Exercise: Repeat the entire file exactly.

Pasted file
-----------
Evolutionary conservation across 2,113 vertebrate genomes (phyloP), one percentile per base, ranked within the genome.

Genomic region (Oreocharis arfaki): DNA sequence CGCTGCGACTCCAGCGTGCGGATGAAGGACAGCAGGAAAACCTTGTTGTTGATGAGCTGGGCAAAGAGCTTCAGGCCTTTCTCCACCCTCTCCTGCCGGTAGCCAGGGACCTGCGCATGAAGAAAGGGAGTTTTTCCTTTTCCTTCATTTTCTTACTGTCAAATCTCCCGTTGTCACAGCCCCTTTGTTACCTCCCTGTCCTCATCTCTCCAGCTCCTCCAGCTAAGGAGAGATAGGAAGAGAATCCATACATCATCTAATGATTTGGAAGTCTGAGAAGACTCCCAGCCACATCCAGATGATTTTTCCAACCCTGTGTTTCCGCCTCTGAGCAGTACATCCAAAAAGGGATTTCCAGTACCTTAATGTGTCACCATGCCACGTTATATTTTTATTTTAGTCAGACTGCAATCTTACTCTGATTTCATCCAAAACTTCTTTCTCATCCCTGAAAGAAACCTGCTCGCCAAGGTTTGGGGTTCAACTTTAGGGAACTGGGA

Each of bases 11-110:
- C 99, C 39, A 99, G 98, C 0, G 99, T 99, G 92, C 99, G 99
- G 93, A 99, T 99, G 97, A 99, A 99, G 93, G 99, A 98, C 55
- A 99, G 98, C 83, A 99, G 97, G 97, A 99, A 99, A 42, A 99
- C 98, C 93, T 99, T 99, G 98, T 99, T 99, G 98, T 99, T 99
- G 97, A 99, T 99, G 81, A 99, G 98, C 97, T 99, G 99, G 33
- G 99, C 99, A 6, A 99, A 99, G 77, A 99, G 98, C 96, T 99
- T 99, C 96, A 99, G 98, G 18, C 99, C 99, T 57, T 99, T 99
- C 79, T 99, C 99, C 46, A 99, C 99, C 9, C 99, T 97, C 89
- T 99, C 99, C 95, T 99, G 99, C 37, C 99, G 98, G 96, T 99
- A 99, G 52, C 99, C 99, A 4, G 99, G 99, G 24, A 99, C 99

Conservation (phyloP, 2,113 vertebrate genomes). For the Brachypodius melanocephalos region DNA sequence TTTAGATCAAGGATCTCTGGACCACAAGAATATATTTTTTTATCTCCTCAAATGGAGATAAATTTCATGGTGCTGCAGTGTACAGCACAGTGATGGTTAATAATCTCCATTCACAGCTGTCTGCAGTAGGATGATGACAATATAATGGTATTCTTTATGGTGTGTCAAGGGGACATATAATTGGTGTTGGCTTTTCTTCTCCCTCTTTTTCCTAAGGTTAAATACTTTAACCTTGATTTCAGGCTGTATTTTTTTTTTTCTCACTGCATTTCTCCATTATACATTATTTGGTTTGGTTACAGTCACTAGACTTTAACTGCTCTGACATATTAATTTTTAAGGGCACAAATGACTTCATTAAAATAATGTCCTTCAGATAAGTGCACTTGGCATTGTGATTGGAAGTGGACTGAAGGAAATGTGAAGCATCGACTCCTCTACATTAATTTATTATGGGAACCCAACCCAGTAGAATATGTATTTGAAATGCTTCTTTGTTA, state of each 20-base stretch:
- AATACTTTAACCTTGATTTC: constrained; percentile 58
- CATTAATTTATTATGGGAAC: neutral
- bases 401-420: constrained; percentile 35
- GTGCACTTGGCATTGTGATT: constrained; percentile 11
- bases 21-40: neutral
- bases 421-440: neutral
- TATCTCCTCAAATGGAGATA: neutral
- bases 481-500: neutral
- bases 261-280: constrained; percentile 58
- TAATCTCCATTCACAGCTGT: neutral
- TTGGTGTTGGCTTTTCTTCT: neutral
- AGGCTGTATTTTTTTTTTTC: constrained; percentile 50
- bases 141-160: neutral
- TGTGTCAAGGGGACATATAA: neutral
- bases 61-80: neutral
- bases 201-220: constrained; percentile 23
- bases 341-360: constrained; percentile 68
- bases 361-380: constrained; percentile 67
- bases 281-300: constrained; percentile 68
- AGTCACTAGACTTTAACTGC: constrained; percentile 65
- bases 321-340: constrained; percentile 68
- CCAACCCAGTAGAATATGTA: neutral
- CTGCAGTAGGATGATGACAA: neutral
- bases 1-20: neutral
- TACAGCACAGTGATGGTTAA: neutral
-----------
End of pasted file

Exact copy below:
Evolutionary conservation across 2,113 vertebrate genomes (phyloP), one percentile per base, ranked within the genome.

Genomic region (Oreocharis arfaki): DNA sequence CGCTGCGACTCCAGCGTGCGGATGAAGGACAGCAGGAAAACCTTGTTGTTGATGAGCTGGGCAAAGAGCTTCAGGCCTTTCTCCACCCTCTCCTGCCGGTAGCCAGGGACCTGCGCATGAAGAAAGGGAGTTTTTCCTTTTCCTTCATTTTCTTACTGTCAAATCTCCCGTTGTCACAGCCCCTTTGTTACCTCCCTGTCCTCATCTCTCCAGCTCCTCCAGCTAAGGAGAGATAGGAAGAGAATCCATACATCATCTAATGATTTGGAAGTCTGAGAAGACTCCCAGCCACATCCAGATGATTTTTCCAACCCTGTGTTTCCGCCTCTGAGCAGTACATCCAAAAAGGGATTTCCAGTACCTTAATGTGTCACCATGCCACGTTATATTTTTATTTTAGTCAGACTGCAATCTTACTCTGATTTCATCCAAAACTTCTTTCTCATCCCTGAAAGAAACCTGCTCGCCAAGGTTTGGGGTTCAACTTTAGGGAACTGGGA

Each of bases 11-110:
- C 99, C 39, A 99, G 98, C 0, G 99, T 99, G 92, C 99, G 99
- G 93, A 99, T 99, G 97, A 99, A 99, G 93, G 99, A 98, C 55
- A 99, G 98, C 83, A 99, G 97, G 97, A 99, A 99, A 42, A 99
- C 98, C 93, T 99, T 99, G 98, T 99, T 99, G 98, T 99, T 99
- G 97, A 99, T 99, G 81, A 99, G 98, C 97, T 99, G 99, G 33
- G 99, C 99, A 6, A 99, A 99, G 77, A 99, G 98, C 96, T 99
- T 99, C 96, A 99, G 98, G 18, C 99, C 99, T 57, T 99, T 99
- C 79, T 99, C 99, C 46, A 99, C 99, C 9, C 99, T 97, C 89
- T 99, C 99, C 95, T 99, G 99, C 37, C 99, G 98, G 96, T 99
- A 99, G 52, C 99, C 99, A 4, G 99, G 99, G 24, A 99, C 99

Conservation (phyloP, 2,113 vertebrate genomes). For the Brachypodius melanocephalos region DNA sequence TTTAGATCAAGGATCTCTGGACCACAAGAATATATTTTTTTATCTCCTCAAATGGAGATAAATTTCATGGTGCTGCAGTGTACAGCACAGTGATGGTTAATAATCTCCATTCACAGCTGTCTGCAGTAGGATGATGACAATATAATGGTATTCTTTATGGTGTGTCAAGGGGACATATAATTGGTGTTGGCTTTTCTTCTCCCTCTTTTTCCTAAGGTTAAATACTTTAACCTTGATTTCAGGCTGTATTTTTTTTTTTCTCACTGCATTTCTCCATTATACATTATTTGGTTTGGTTACAGTCACTAGACTTTAACTGCTCTGACATATTAATTTTTAAGGGCACAAATGACTTCATTAAAATAATGTCCTTCAGATAAGTGCACTTGGCATTGTGATTGGAAGTGGACTGAAGGAAATGTGAAGCATCGACTCCTCTACATTAATTTATTATGGGAACCCAACCCAGTAGAATATGTATTTGAAATGCTTCTTTGTTA, state of each 20-base stretch:
- AATACTTTAACCTTGATTTC: constrained; percentile 58
- CATTAATTTATTATGGGAAC: neutral
- bases 401-420: constrained; percentile 35
- GTGCACTTGGCATTGTGATT: constrained; percentile 11
- bases 21-40: neutral
- bases 421-440: neutral
- TATCTCCTCAAATGGAGATA: neutral
- bases 481-500: neutral
- bases 261-280: constrained; percentile 58
- TAATCTCCATTCACAGCTGT: neutral
- TTGGTGTTGGCTTTTCTTCT: neutral
- AGGCTGTATTTTTTTTTTTC: constrained; percentile 50
- bases 141-160: neutral
- TGTGTCAAGGGGACATATAA: neutral
- bases 61-80: neutral
- bases 201-220: constrained; percentile 23
- bases 341-360: constrained; percentile 68
- bases 361-380: constrained; percentile 67
- bases 281-300: constrained; percentile 68
- AGTCACTAGACTTTAACTGC: constrained; percentile 65
- bases 321-340: constrained; percentile 68
- CCAACCCAGTAGAATATGTA: neutral
- CTGCAGTAGGATGATGACAA: neutral
- bases 1-20: neutral
- TACAGCACAGTGATGGTTAA: neutral